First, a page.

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Are you liable for inheritance tax?
- AuthorSarah Begley
It’s a worrying thought that due to the rise in value of property in the UK, more people are finding that they may fall into the inheritance tax bracket. When dealing with the death of a loved one the last thing you would expect is an inheritance tax bill.
What is inheritance tax?
It’s exactly what it says – a tax on the estate (including property, possessions and money) of a deceased person. The inheritance tax is payable by your beneficiaries if your estate exceeds the threshold, and the extent of the threshold depends on whether the person is single or married.
The current threshold for inheritance tax is £325,000 per person. So if a single person dies their beneficiaries will only start to pay inheritance tax on the estate if it is valued over that amount. If you leave your property to your children (and that includes step-children, adopted or foster children too) and grandchildren, then the individual threshold goes up to £450,000, as you become entitled to an additional threshold known as the residence nil rate band.
If you were married or in a civil partnership you can inherit your deceased spouse’s (or partner’s) allowances therefore, you could leave your beneficiaries up to £900,000 tax free (these allowances set to increase annually). This is only if the first person to die leaves everything to the survivor. Anything over this limit is subject to a 40% tax bill. Any ‘unused’ threshold limits can be added to your partner’s threshold.
Property prices on the rise
You may think that inheritance tax is not applicable to you. However, when you consider that the gov.uk government website put the average price of a house in the UK at around £234,794 in January 2017, you can see that many people who do own their own home could be closer than they thought to the limit, especially if they’re in an unmarried partnership and are therefore only entitled to one threshold.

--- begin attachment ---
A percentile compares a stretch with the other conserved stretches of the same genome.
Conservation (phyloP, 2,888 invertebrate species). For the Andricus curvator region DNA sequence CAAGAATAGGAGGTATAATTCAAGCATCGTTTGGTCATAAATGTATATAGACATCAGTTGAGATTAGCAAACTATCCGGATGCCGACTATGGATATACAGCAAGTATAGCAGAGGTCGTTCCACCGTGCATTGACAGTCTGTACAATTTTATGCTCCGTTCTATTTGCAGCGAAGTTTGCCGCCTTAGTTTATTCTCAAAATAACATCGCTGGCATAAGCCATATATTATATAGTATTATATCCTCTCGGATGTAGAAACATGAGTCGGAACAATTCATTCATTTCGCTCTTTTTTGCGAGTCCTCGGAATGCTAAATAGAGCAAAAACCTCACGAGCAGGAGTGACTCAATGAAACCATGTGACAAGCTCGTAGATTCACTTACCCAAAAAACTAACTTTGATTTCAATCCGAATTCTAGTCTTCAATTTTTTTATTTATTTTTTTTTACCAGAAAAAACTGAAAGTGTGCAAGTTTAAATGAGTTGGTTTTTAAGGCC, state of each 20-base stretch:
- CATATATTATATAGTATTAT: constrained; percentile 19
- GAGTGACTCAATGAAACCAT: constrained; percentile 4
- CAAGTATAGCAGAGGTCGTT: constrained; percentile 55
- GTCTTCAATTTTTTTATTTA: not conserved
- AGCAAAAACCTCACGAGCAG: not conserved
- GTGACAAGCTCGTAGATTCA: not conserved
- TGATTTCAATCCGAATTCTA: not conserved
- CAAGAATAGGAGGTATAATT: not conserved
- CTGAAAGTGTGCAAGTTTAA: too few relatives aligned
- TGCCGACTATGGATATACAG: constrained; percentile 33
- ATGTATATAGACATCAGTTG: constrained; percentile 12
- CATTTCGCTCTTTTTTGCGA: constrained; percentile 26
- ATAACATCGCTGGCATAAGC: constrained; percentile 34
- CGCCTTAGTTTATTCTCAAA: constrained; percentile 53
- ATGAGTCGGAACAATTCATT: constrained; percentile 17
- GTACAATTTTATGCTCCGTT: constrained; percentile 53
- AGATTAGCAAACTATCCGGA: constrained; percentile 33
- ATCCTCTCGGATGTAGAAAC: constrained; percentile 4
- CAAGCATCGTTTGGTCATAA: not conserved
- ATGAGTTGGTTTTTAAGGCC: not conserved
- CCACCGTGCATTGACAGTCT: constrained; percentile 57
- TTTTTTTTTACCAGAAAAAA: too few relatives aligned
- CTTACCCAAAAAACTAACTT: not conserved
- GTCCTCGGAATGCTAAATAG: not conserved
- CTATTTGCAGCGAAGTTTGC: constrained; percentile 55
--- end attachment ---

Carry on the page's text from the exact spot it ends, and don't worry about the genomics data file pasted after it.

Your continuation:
When you add everything up (and remember that everything is taken into account when calculating the value of an estate for probate) then a few ISAs, the family car, some jewellery, life insurances and the cash in the bank could easily make up the remainder of your allowance.
You only pay tax on the amount above the threshold, not the whole sum.
Giving to charity
The amount of inheritance tax your beneficiaries pay can be reduced to 36% on some assets if you bequeath at least 10% of the net value of your estate to charity.
There are other ways to reduce the amount of tax paid through ‘taper relief’ for property given as a gift while a person is still alive , or with Business relief, which lets some assets be passed on without inheritance tax being charged.
What about the future?
The state of the property market is in flux, and for the first time in years, average prices actually went down at the start of 2018. However, high-end properties (particularly desirable residences in the south of England, London, and other key locations such as Cumbria, Manchester, the West Country, and the Midlands) could still see a more buoyant market rate in the next 12 months. It’s very difficult to predict exactly how high property prices will go, and whether or not the cut-off point for inheritance tax will keep pace with the changing market.
If you’re currently sorting out your will and want to make sure your family isn’t hit hard with an inheritance tax bill after your death then it is well worth seeking the advice of a property and probate law expert. They will be able to look at your assets and tell you how to make sure your beneficiaries are not left out of pocket.
At Martin Tolhurst Solicitors we have team of lawyers that specialise in the preparation of wills, tax planning and estate administration. We can work with you to help you prepare your will or advise you on how to administer an estate. Get in touch today to discuss more on 01474 546 013 or email our new enquires team at firstname.lastname@example.org.
Please note that this article does not constitute individual advice and is for guidance only.